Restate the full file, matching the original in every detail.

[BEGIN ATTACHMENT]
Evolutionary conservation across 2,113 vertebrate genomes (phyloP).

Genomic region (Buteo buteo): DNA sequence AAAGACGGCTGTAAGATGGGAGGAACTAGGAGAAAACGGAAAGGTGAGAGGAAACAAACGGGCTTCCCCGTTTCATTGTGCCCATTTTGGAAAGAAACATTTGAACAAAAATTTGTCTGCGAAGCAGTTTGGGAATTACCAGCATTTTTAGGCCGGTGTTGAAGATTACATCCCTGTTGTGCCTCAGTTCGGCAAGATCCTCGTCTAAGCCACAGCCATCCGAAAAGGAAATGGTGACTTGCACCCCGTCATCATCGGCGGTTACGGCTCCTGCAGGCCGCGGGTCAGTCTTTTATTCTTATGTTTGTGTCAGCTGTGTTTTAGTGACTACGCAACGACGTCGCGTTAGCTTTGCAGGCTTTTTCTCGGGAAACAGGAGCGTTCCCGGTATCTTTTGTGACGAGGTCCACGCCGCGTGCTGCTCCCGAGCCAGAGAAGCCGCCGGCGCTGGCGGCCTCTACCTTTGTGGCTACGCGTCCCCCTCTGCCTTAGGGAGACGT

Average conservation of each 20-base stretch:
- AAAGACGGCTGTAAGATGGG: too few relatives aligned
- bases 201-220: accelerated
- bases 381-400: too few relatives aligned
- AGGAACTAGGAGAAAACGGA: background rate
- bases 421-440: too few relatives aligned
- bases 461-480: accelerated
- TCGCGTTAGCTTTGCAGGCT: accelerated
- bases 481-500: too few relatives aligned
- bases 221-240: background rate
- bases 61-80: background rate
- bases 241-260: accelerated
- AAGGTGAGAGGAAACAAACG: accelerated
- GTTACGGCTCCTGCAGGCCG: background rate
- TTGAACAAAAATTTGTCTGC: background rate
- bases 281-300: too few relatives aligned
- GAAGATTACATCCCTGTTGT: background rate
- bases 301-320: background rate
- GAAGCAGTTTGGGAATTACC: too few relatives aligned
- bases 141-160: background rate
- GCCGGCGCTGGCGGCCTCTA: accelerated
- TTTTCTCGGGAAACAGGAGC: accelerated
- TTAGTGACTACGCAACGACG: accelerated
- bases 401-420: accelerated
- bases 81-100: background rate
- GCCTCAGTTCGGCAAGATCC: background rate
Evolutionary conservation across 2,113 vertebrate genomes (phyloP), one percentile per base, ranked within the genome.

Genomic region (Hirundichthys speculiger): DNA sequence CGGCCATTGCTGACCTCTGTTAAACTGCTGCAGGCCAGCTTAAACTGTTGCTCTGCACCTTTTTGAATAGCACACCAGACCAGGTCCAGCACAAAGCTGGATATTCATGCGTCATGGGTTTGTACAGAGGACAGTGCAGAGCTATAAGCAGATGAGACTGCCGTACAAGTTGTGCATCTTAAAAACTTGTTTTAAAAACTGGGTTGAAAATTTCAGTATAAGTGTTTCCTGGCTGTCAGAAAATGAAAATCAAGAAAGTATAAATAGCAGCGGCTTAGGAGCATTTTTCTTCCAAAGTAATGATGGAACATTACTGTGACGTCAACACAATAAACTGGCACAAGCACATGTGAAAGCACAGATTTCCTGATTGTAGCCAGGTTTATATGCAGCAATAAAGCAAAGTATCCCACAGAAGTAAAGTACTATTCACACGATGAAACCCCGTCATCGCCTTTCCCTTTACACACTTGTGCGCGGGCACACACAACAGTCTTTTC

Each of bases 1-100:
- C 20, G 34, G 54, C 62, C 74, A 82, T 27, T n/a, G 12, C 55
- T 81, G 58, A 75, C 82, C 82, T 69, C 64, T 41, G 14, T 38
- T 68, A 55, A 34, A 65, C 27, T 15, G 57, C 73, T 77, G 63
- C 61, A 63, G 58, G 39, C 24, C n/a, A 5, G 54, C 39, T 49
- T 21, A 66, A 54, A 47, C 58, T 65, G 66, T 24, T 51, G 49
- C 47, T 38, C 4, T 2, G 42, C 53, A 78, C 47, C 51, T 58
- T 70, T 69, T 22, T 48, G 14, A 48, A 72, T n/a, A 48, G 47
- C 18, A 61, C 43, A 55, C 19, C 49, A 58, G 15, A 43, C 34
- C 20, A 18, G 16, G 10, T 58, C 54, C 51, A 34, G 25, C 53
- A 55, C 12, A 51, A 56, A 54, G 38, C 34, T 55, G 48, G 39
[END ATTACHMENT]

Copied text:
Evolutionary conservation across 2,113 vertebrate genomes (phyloP).

Genomic region (Buteo buteo): DNA sequence AAAGACGGCTGTAAGATGGGAGGAACTAGGAGAAAACGGAAAGGTGAGAGGAAACAAACGGGCTTCCCCGTTTCATTGTGCCCATTTTGGAAAGAAACATTTGAACAAAAATTTGTCTGCGAAGCAGTTTGGGAATTACCAGCATTTTTAGGCCGGTGTTGAAGATTACATCCCTGTTGTGCCTCAGTTCGGCAAGATCCTCGTCTAAGCCACAGCCATCCGAAAAGGAAATGGTGACTTGCACCCCGTCATCATCGGCGGTTACGGCTCCTGCAGGCCGCGGGTCAGTCTTTTATTCTTATGTTTGTGTCAGCTGTGTTTTAGTGACTACGCAACGACGTCGCGTTAGCTTTGCAGGCTTTTTCTCGGGAAACAGGAGCGTTCCCGGTATCTTTTGTGACGAGGTCCACGCCGCGTGCTGCTCCCGAGCCAGAGAAGCCGCCGGCGCTGGCGGCCTCTACCTTTGTGGCTACGCGTCCCCCTCTGCCTTAGGGAGACGT

Average conservation of each 20-base stretch:
- AAAGACGGCTGTAAGATGGG: too few relatives aligned
- bases 201-220: accelerated
- bases 381-400: too few relatives aligned
- AGGAACTAGGAGAAAACGGA: background rate
- bases 421-440: too few relatives aligned
- bases 461-480: accelerated
- TCGCGTTAGCTTTGCAGGCT: accelerated
- bases 481-500: too few relatives aligned
- bases 221-240: background rate
- bases 61-80: background rate
- bases 241-260: accelerated
- AAGGTGAGAGGAAACAAACG: accelerated
- GTTACGGCTCCTGCAGGCCG: background rate
- TTGAACAAAAATTTGTCTGC: background rate
- bases 281-300: too few relatives aligned
- GAAGATTACATCCCTGTTGT: background rate
- bases 301-320: background rate
- GAAGCAGTTTGGGAATTACC: too few relatives aligned
- bases 141-160: background rate
- GCCGGCGCTGGCGGCCTCTA: accelerated
- TTTTCTCGGGAAACAGGAGC: accelerated
- TTAGTGACTACGCAACGACG: accelerated
- bases 401-420: accelerated
- bases 81-100: background rate
- GCCTCAGTTCGGCAAGATCC: background rate
Evolutionary conservation across 2,113 vertebrate genomes (phyloP), one percentile per base, ranked within the genome.

Genomic region (Hirundichthys speculiger): DNA sequence CGGCCATTGCTGACCTCTGTTAAACTGCTGCAGGCCAGCTTAAACTGTTGCTCTGCACCTTTTTGAATAGCACACCAGACCAGGTCCAGCACAAAGCTGGATATTCATGCGTCATGGGTTTGTACAGAGGACAGTGCAGAGCTATAAGCAGATGAGACTGCCGTACAAGTTGTGCATCTTAAAAACTTGTTTTAAAAACTGGGTTGAAAATTTCAGTATAAGTGTTTCCTGGCTGTCAGAAAATGAAAATCAAGAAAGTATAAATAGCAGCGGCTTAGGAGCATTTTTCTTCCAAAGTAATGATGGAACATTACTGTGACGTCAACACAATAAACTGGCACAAGCACATGTGAAAGCACAGATTTCCTGATTGTAGCCAGGTTTATATGCAGCAATAAAGCAAAGTATCCCACAGAAGTAAAGTACTATTCACACGATGAAACCCCGTCATCGCCTTTCCCTTTACACACTTGTGCGCGGGCACACACAACAGTCTTTTC

Each of bases 1-100:
- C 20, G 34, G 54, C 62, C 74, A 82, T 27, T n/a, G 12, C 55
- T 81, G 58, A 75, C 82, C 82, T 69, C 64, T 41, G 14, T 38
- T 68, A 55, A 34, A 65, C 27, T 15, G 57, C 73, T 77, G 63
- C 61, A 63, G 58, G 39, C 24, C n/a, A 5, G 54, C 39, T 49
- T 21, A 66, A 54, A 47, C 58, T 65, G 66, T 24, T 51, G 49
- C 47, T 38, C 4, T 2, G 42, C 53, A 78, C 47, C 51, T 58
- T 70, T 69, T 22, T 48, G 14, A 48, A 72, T n/a, A 48, G 47
- C 18, A 61, C 43, A 55, C 19, C 49, A 58, G 15, A 43, C 34
- C 20, A 18, G 16, G 10, T 58, C 54, C 51, A 34, G 25, C 53
- A 55, C 12, A 51, A 56, A 54, G 38, C 34, T 55, G 48, G 39